How to Do a Moisture Soak for Your Hands

Updated on April 21, 2015
My green tea moisture soak for dry hands.
My green tea moisture soak for dry hands. | Source

I'm super OCD about keeping my hands clean, and so I constantly wash them throughout the day. As a consequence, my skin often ends up very dry, sometimes to the point of discomfort. I apply plenty of lotion, but it's not always enough. If you have dry skin, you know what I mean! Today I'll share my homemade hand soak remedy for extra dry skin! This recipe will both moisturize and nourish your skin to leave it feeling hydrated and silky-smooth.

Hand soak ingredients!
Hand soak ingredients! | Source


  • 3 to 4 green tea bags
  • 1/4 cup rice milk
  • 1 teaspoon vegetable glycerin
  • 1 tablespoon olive oil
  • 3 cups hot water

Green Tea for Skincare

Green tea has several properties that make it a great base for a skin soak. It contains L-theanine, which has a calming and soothing effect on the skin, and epigallocatechin gallate, which helps to protect the skin from UV radiation. It also has anticarcinogenic and anti-inflammatory properties, and is sometimes used as an effective remedy for acne and rashes.1 Many popular moisturizing lotions contain green tea as an ingredient.

Rice for Skincare

Rice has soothing and conditioning effects on the skin.2 It is used in many lotions, hair conditioners, creams, and powdered cosmetics. It can also be used as a gentle cleanser for tender skin. Rice is a good skincare substitute for milk in treatments for oily or acne-prone skin, and for people who are lactose intolerant.

Vegetable Glycerin for Skincare

Vegetable glycerin has a variety of household and cosmetic uses. It often appears in soaps, creams, and haircare products due to its moisturizing and humectant qualities. Vegetable glycerin both hydrates and locks in moisture,3 making it ideal for soothing and protecting dry hands.

Steep the green tea bags in the hot water and add the rice milk.
Steep the green tea bags in the hot water and add the rice milk. | Source
Add the vegetable glycerin and stir gently.
Add the vegetable glycerin and stir gently. | Source
Check that the temperature is safe for skin. Looks like it's still too hot!
Check that the temperature is safe for skin. Looks like it's still too hot! | Source
Add olive oil and stir.
Add olive oil and stir. | Source

Olive Oil for Skincare

Olive oil is a very powerful moisturizer that can cleanse pores, smooths skin, and dissolve excess skin oils.3 It has been used for thousands of years. In fact, the Ancient Greeks and Ancient Egyptians used olive oil in many of their skincare and haircare treatments.4 It will leave your hands feeling moist, soft, and conditioned.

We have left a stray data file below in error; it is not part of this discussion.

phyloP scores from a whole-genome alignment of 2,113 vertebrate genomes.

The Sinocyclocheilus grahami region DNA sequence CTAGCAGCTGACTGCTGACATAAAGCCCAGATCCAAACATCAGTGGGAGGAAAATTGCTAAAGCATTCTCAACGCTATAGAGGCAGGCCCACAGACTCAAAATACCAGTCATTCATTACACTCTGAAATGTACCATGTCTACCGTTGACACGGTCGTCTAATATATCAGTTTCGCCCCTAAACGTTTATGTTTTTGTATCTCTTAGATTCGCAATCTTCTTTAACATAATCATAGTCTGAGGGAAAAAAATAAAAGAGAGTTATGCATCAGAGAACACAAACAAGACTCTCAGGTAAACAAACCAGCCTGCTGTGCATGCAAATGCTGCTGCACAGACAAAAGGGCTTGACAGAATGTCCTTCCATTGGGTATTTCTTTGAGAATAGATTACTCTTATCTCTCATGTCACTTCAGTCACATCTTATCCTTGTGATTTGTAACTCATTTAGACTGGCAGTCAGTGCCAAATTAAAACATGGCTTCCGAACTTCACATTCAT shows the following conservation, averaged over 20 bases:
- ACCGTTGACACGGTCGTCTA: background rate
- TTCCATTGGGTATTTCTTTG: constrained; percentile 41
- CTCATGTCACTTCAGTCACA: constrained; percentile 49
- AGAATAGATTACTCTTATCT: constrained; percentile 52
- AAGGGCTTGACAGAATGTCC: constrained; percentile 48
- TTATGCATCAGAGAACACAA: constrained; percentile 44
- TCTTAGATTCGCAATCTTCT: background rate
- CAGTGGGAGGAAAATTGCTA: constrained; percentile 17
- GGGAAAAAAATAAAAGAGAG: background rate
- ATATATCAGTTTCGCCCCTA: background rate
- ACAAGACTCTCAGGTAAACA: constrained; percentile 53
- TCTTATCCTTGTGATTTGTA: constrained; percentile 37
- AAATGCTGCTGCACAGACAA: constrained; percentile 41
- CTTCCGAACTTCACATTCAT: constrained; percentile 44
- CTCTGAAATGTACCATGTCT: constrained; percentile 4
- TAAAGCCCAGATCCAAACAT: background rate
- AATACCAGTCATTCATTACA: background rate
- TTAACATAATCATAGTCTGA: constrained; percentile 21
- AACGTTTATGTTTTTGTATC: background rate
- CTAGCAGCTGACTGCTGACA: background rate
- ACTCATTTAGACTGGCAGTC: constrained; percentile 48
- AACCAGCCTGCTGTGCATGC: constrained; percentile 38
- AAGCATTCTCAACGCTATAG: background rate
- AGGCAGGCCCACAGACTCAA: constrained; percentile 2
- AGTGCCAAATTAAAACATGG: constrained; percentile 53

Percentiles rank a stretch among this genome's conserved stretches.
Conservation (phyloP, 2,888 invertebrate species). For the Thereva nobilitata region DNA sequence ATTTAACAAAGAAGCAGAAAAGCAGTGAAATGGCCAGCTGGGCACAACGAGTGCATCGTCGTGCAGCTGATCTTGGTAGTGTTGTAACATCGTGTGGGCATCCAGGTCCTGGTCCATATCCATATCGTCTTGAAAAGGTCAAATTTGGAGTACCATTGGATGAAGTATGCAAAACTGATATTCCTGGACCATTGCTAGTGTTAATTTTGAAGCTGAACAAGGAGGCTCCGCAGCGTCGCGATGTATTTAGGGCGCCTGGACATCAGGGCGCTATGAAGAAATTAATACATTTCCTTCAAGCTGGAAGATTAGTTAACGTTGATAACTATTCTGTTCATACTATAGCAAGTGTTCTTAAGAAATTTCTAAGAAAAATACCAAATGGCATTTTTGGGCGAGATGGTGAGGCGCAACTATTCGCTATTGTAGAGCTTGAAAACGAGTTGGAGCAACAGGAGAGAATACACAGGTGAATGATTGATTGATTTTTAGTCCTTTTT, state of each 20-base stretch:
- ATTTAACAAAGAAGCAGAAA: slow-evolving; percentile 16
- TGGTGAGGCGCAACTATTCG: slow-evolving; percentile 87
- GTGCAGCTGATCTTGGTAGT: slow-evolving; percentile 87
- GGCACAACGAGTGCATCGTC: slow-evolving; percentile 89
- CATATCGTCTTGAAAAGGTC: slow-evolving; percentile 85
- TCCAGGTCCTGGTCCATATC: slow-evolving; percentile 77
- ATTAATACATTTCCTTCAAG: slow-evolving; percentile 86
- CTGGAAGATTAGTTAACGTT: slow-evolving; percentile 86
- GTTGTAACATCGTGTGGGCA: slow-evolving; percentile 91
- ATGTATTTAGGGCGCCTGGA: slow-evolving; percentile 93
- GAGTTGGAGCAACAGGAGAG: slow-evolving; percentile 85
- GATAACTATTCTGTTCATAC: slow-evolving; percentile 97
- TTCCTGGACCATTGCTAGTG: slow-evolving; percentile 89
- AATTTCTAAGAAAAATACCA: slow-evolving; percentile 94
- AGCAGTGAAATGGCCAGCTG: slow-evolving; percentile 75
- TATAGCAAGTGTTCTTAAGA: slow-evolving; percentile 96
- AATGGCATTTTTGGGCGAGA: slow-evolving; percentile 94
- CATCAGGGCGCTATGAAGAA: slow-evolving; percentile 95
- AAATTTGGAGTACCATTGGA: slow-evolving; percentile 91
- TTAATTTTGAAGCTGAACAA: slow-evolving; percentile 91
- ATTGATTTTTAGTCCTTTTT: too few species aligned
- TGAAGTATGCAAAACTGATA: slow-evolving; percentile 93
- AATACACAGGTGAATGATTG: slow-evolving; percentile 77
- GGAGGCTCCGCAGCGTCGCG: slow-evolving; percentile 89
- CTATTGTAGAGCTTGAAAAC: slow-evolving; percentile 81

1. In a large mixing bowl, steep 2-3 green tea bags in 3 cups of boiling water. After about two minutes, strain the tea bags and toss them in the compost.
  2. Pour in 1/4 cup of rice milk.
  3. Measure in 1 tsp of vegetable glycerin and stir the mixture gently.
  4. With a cooking thermometer, measure the water's temperature before touching. I like mine around 105 °F, but you may like it a little hotter or cooler. The maximum safe temperature for touching is 110°F, so be sure the water is at or below that temperature before soaking your hands.
  5. Once the water has reached a safe temperature, stir in olive oil and soak your hands for 3-5 minutes.
  6. Remove your hands after a few minutes and rub them together vigorously as though you were washing them or rubbing in lotion.
  7. Dry your hands with a paper towel or old washcloth. Be aware that the remaining beads of oil on your skin may stain the washcloth, so don't use brand new or decorative cloths.
  8. Enjoy your moist, soft skin as-is or rub your hands down with your favorite lotion!

Apply your favorite lotion, or enjoy your moist, smooth skin as-is.
Apply your favorite lotion, or enjoy your moist, smooth skin as-is. | Source


  1. Gabriel, Julie. The Green Beauty Guide: Your Essential Resource to Organic and Natural Skin Care, Hair Care, Makeup, and Fragrances. Deerfield Beach, Florida: Health Communications Inc. 2008.
  2. Winter, Ruth. A Consumer's Dictionary of Cosmetic Ingredients, 7th Edition. New York: Three Rivers Press. 2009.
  3. Ferguson, Svetlana. Eastern European Beauty Secrets and Skin Care Techniques. Pittsburgh: RoseDog Books. 2011.
  4. Scott, Jess C. Clear: A Guide to Treating Acne Naturally. Maine: jessINK Publishing. 2012.


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    • Christy Kirwan profile image

      Christy Kirwan 5 years ago from San Francisco

      Yeah, in theory you could drink this and be fine, not that you'd want to! Thanks for your kind comment! :)

    • kohuether profile image

      Katherine Olga Tsoukalas 5 years ago from New Hampshire

      This looks like such a great idea! I did a paraffin treatment once and liked it but it can be pricey. This looks like it will probably work even better than that. Plus, paraffin is a petroleum product and this is a much more natural option.